Having acquired some little reputation among my fellow-citizens, by projecting the public library in 1732, and obtaining the subscriptions by which it was established; and by proposing and promoting, with success, sundry other schemes of utility in 1749; I was encouraged to hazard another project, that of a public education for our youth. As in the scheme of the library I had provided only for English books, so in this new scheme my ideas went no further than to procure the means of a good English education. A number of my friends, to whom I communicated the proposal, concurred with me in these ideas; but Mr. Allen, Mr. Francis, Mr. Peters, and some other persons of wealth and learning, whose subscriptions and countenance we should need, being of opinion that it ought to include the learned languages, I submitted my judgment to theirs, retaining however a strong prepossession in favor of my first plan, and resolving to


preserve as much of it as I could, and to nourish the English school by every means in my power.

Before I went about to procure subscriptions, I thought it proper to prepare the minds of the people by a pamphlet, which I wrote, and printed, and distributed with my newspapers gratis. The title was, Proposals relating to the Education of Youth in Pennsylvania. I happen to have preserved one of them; and, by reading a few passages, it will appear how much the English learning was insisted upon in it; and I had good reasons to know that this was a prevailing part of the motives for subscribing with most of the original benefactors.* I met with but few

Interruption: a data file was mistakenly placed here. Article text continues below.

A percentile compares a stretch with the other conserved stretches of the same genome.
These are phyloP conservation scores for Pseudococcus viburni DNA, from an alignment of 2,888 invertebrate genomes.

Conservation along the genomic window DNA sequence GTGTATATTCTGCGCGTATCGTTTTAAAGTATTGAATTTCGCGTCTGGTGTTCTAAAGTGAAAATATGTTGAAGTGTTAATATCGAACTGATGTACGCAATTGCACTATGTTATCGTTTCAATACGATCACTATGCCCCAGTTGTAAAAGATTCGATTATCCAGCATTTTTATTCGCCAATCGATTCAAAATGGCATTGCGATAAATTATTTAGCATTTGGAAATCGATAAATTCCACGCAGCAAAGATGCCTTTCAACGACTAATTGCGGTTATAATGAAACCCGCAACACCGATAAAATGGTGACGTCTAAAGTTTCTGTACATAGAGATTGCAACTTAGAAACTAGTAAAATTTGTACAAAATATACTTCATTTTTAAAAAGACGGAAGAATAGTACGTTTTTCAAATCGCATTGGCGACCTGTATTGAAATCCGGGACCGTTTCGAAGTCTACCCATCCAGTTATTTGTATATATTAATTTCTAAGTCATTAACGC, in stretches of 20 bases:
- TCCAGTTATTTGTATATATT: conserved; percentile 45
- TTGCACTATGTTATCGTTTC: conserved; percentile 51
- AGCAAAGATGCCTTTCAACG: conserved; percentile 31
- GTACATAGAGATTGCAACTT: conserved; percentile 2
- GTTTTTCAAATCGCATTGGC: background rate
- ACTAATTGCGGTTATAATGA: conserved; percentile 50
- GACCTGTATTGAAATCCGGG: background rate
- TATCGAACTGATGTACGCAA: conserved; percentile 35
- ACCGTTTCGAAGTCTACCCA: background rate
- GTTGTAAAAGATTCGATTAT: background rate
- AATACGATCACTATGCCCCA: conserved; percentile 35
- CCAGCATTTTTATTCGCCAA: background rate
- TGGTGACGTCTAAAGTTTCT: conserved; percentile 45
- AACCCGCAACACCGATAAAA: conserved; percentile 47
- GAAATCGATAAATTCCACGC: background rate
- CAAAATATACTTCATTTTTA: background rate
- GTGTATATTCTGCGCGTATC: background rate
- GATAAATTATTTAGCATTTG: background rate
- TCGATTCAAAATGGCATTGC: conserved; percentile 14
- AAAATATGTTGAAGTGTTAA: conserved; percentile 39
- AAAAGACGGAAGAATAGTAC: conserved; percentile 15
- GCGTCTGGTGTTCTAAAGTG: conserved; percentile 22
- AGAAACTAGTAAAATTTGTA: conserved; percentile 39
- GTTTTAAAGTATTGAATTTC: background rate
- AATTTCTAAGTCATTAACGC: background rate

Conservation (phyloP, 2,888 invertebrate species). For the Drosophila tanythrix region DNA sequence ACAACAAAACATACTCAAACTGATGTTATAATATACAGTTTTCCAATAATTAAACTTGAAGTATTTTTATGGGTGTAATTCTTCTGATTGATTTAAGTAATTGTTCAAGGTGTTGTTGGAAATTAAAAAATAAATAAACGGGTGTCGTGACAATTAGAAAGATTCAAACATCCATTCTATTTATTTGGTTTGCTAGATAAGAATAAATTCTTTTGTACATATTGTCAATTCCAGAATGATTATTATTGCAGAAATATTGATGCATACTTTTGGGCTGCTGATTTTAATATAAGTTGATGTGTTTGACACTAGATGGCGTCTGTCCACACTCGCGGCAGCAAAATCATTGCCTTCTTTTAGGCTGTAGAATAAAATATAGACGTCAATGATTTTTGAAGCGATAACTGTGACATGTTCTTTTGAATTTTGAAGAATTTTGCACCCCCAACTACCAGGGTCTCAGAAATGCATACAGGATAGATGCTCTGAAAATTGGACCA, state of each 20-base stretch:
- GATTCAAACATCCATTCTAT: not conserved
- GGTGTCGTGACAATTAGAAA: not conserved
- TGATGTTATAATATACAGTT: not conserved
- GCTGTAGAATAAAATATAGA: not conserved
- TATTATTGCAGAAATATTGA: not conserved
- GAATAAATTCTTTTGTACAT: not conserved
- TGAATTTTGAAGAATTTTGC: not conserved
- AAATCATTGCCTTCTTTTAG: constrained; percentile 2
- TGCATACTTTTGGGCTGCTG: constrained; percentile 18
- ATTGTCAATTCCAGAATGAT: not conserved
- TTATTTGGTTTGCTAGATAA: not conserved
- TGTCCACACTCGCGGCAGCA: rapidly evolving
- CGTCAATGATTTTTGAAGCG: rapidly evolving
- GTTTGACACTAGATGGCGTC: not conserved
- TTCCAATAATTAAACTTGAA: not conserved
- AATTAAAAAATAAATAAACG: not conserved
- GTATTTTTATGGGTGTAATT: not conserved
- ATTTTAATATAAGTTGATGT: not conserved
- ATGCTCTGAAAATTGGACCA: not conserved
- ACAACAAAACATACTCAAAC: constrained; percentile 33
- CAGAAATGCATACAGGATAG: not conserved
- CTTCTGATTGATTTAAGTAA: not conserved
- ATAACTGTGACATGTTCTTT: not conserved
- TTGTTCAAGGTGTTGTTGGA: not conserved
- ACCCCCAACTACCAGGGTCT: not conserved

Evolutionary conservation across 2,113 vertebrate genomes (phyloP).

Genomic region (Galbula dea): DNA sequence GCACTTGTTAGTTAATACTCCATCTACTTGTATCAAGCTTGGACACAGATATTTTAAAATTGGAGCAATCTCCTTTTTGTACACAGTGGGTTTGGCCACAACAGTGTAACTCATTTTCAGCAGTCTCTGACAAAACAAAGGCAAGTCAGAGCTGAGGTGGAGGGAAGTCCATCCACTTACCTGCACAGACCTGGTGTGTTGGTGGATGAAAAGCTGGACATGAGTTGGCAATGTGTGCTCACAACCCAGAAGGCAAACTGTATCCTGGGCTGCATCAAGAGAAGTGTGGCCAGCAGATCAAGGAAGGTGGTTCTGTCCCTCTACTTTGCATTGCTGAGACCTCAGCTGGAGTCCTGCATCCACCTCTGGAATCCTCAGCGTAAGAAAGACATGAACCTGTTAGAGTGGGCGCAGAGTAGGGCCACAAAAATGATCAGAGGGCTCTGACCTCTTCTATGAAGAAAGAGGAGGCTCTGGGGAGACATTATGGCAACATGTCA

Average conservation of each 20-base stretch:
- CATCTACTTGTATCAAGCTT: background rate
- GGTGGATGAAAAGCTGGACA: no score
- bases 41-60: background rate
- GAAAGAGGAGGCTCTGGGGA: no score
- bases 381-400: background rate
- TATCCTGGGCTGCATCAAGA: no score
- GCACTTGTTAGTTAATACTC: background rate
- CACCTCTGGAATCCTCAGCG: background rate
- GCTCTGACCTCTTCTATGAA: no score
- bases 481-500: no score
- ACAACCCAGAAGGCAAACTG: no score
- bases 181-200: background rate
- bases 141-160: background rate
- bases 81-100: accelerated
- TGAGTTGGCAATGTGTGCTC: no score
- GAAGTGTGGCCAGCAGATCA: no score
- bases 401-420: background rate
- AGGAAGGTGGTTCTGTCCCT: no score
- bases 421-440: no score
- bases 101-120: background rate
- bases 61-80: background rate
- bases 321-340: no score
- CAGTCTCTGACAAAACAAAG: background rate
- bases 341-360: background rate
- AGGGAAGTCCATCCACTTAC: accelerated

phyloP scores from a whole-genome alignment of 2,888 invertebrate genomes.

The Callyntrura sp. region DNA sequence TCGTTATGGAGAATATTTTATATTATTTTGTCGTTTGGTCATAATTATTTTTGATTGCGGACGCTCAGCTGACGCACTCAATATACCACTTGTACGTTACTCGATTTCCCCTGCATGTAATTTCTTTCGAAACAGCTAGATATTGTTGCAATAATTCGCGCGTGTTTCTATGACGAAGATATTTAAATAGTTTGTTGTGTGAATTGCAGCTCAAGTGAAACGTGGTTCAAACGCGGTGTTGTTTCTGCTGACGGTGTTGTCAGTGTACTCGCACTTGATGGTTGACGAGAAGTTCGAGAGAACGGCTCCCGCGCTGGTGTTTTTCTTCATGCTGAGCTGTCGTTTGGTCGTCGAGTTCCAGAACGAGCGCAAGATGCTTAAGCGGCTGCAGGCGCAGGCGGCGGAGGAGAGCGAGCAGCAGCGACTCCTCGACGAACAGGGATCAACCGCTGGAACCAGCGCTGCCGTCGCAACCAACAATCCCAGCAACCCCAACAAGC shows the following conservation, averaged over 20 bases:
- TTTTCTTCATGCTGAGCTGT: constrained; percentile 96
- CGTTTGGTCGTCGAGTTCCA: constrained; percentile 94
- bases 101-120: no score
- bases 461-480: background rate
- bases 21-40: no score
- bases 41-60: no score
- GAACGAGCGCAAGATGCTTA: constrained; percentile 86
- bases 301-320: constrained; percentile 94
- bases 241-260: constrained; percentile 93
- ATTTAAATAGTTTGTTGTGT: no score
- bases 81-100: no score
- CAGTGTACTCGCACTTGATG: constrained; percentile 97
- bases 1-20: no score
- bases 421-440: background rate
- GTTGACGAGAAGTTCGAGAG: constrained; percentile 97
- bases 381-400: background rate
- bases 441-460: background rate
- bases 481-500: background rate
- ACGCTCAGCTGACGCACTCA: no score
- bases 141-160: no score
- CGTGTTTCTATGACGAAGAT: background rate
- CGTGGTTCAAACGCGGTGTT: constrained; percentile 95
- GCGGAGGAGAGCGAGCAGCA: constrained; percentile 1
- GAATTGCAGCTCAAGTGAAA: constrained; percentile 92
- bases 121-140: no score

That the Rector be a man of good understanding, good morals, diligent and patient, learned in the languages and sciences, and a correct, pure speaker and writer of the English tongue; to have such tutors under him as shall be necessary.